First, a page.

BoU tells Ugandans to bear short-term pains of tight monetary policy

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Ugandans will have to live with the short-term pains of interventionist monetary policy, as lender of […]

Ugandans will have to live with the short-term pains of interventionist monetary policy, as lender of last resort Bank of Uganda BoU- fights to dampen the effects of stagnant growth, surging inflation, a negative trade balance and widening current account deficit.

Observers fear that the measures, among them a rapid upward adjustment in the central bank rate to 9pc over a three-month window, will hurt consumption, raise the cost of capital, stifling investment and job creation.

Headline inflation has spiked to 9pc at the end of August while headline inflation was 2.5 pc above the 5pc BoU target. Headline inflation had been trending at 3.6pc in January 2022 while at 2.3pc, core inflation was well within the 5pc target band.

Portfolio reversals peaked at USD 291m as offshore investors took a flight to safer havens amidst a rapid depreciation of the local unit against the USD, Uganda’s major trading foreign currency.

“Bringing down inflation has costs. We are taking unpopular steps to keep inflation well-anchored until we are confident that the job is done. The long-term price of inflation is low growth and you cannot fight inflation without bringing price stability which is the core goal of our policy actions,” Jimmy Apaa, BoU’s acting director for research told a high-level meeting on the economy convened by civil society watchdog CSBAG September 29.

Apaa said failure to synchronise domestic interest rates with global markets would precipitate a spike in outflows with attendant pressure on the exchange rate. The central bank had also noticed an increase in deposits placed by local banks in western jurisdictions, prompting it to increase the cash reserve ratio for commercial banks from 8 to 10pc.

“Inaction would simply prolong the pain. Our moves have already slowed depreciation and averted the destructive wage and price spiral that was setting in. Second round effects of inflation will also be contained,” he added.

CSBAG convened the meeting on the back of growing concerns over government policy responses to a spike in inflation, an increase in the CBR which has taken prime lending rates to 19.5pc, a 1.5pc fall in the value of the local unit relative to the greenback and persistent revenue shortfalls amidst galloping debt.

In a ground-laying presentation, Sophie Nampewo, a senior economist at CSBAG, had presented chilling numbers that the budget deficit topped 9pc in fiscal 2020/21, public debt to GDP ratio had bust the ceiling to reach 51.6pc last fiscal year and was projected to hit 52-54pc in 2022/23. Debt service as a proportion of revenue worsened from 21.7pc in fiscal 2019/20 to 30.6pc in 2021/22.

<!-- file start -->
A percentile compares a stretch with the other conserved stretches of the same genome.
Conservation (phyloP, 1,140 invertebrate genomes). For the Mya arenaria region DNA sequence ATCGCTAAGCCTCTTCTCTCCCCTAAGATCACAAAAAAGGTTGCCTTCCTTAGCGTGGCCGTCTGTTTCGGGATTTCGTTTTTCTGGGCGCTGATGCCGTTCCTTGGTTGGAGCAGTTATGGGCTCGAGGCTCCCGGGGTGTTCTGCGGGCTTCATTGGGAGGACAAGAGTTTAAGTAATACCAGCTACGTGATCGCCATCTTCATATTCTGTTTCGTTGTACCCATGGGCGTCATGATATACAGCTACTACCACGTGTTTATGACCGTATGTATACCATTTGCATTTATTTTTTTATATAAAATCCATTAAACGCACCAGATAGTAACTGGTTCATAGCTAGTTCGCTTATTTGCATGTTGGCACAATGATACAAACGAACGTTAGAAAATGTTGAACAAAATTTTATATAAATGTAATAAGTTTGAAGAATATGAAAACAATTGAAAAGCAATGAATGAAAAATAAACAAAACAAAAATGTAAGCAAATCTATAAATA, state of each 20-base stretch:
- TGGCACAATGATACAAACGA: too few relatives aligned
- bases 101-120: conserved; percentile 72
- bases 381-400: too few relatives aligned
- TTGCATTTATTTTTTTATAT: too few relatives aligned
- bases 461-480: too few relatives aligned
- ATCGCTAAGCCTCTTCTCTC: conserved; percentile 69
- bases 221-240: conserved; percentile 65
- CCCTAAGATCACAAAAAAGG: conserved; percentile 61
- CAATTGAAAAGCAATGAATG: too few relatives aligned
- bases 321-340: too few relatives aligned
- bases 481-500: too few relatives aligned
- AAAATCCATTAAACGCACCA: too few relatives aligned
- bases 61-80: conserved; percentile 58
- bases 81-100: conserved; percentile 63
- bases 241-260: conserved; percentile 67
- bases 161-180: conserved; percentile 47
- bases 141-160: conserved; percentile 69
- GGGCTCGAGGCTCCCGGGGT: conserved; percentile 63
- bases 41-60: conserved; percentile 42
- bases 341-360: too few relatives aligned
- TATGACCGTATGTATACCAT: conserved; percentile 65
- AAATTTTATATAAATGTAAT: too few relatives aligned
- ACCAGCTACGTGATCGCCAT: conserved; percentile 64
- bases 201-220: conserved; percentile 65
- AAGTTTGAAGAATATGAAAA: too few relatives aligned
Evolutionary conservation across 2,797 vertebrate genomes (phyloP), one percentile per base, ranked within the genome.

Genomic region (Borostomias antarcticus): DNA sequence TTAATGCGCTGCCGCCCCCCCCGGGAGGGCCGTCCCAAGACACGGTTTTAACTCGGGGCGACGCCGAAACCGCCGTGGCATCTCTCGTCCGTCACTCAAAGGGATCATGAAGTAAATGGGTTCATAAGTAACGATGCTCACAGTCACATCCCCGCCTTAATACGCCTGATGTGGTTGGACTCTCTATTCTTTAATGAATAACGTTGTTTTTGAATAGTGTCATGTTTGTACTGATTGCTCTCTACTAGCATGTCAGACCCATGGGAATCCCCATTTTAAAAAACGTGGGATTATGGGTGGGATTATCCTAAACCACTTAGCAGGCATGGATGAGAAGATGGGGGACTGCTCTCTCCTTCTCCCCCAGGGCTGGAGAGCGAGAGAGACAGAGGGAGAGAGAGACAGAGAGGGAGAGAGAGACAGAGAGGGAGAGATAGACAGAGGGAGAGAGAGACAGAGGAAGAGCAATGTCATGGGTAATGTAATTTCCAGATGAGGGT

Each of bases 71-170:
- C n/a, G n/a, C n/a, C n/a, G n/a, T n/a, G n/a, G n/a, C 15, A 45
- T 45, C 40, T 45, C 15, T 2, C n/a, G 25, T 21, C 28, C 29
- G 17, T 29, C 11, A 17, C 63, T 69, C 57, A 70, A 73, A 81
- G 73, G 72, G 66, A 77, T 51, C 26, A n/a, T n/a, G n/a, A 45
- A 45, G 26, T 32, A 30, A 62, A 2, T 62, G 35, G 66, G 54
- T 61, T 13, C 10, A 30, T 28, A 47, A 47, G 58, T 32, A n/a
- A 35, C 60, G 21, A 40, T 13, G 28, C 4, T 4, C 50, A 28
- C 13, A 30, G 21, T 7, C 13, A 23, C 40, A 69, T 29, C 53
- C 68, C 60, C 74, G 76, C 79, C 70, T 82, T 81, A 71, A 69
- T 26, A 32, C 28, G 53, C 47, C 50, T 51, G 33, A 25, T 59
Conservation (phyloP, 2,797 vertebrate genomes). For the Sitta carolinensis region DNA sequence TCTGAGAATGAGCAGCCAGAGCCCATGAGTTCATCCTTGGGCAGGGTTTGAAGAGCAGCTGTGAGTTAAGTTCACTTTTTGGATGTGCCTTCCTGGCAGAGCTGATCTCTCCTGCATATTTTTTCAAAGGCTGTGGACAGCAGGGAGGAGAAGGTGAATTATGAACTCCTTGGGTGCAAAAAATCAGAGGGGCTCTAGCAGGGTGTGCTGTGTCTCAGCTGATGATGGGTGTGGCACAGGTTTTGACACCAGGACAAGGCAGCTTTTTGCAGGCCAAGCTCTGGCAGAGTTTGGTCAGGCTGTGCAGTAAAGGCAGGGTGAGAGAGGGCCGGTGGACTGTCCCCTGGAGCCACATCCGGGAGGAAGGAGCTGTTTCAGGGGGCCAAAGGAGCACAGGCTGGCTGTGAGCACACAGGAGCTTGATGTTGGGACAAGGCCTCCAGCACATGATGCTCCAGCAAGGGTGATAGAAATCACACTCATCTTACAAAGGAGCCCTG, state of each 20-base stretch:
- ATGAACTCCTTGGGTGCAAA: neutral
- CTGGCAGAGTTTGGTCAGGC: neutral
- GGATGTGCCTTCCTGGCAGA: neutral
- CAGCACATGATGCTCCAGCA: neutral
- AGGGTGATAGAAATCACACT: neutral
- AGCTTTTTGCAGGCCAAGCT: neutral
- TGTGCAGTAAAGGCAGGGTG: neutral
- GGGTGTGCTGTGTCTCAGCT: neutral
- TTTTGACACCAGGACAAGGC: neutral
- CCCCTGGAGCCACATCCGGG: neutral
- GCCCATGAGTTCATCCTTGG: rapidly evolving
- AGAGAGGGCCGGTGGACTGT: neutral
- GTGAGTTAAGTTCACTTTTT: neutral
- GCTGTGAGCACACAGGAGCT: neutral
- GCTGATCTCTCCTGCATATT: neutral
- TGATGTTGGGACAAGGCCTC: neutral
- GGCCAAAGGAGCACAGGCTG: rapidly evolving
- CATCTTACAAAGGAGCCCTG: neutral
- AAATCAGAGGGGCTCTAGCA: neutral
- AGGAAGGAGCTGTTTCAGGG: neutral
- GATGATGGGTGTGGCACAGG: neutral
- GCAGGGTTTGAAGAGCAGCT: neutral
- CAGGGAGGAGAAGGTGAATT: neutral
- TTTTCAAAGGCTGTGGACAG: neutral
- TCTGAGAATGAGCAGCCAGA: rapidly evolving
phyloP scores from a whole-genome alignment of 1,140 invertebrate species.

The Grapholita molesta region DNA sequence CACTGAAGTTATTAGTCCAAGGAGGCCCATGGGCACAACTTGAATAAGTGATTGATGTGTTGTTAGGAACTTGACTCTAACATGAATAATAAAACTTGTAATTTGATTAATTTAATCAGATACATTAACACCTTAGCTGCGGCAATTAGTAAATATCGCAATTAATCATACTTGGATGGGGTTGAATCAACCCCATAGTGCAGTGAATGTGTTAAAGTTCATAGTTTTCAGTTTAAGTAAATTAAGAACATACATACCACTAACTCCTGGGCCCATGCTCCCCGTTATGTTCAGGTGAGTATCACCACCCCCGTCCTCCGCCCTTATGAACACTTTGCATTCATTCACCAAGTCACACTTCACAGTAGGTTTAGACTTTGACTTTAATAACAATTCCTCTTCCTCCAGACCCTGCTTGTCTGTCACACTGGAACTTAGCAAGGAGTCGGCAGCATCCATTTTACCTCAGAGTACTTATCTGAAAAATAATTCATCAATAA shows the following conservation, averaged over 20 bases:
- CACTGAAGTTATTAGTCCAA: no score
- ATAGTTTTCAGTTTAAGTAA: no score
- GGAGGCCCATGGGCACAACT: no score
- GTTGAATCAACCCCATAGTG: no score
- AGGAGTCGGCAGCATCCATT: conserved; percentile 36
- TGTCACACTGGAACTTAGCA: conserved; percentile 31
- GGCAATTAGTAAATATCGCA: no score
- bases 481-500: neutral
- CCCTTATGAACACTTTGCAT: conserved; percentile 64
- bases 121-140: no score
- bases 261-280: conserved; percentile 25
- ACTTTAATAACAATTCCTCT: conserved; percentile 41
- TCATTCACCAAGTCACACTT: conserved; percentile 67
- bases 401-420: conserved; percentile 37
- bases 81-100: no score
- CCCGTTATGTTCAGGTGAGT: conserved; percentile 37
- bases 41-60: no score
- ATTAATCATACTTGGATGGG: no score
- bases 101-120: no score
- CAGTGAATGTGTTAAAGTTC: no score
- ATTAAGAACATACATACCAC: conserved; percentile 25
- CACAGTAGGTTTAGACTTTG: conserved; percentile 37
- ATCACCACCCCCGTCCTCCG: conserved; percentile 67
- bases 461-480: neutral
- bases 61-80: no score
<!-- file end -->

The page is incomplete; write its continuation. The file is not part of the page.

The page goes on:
Economic growth was a paltry 1.6pc during Q1/2022 while imports – driven by high international prices for petroleum rose to USD 818.54 million against exports of just USD 279.16 million in the quarter to July 2022.

Forex reserves were down USD3.84bn equal to 3.8 months of import cover in July compared to from USD5.33bn or 4.4 months of import cover in March 2022.

Nampewo said inflation was hitting the poor hard following a dry spell that impacted output resulting in a 70pc increase in the price of maize over the reference period.

BoU’s actions, among them a raise in the CBR had resulted in a rise in short-term real interest rates, reduced borrowing, low aggregate demand, investment and job creation. Only 25pc of the government budget for development expenditure had been disbursed in Q1.

“So, we are here to discuss the implications of a tight monetary policy on Uganda’s economy and to see if there are alternative policy options,” Nampewo said.

Reacting, Wilbrod Owor, the executive director of Uganda Bankers Association, applauded the BoU’s monetary policy stance but observed that in needed to be complimented by a more cautious fiscal policy that claws back on expenditure and focuses on facilitating a few enabling sectors in the short term.

Owor added that even without high interest rates, bank lending was challenged by the high ratio of non-performing assets, which have eroded their capital position. The Bank of Uganda which requires lenders to make provisions for bad loans from their capital, says is ending the moratorium on unpaid loans at the end of this month.

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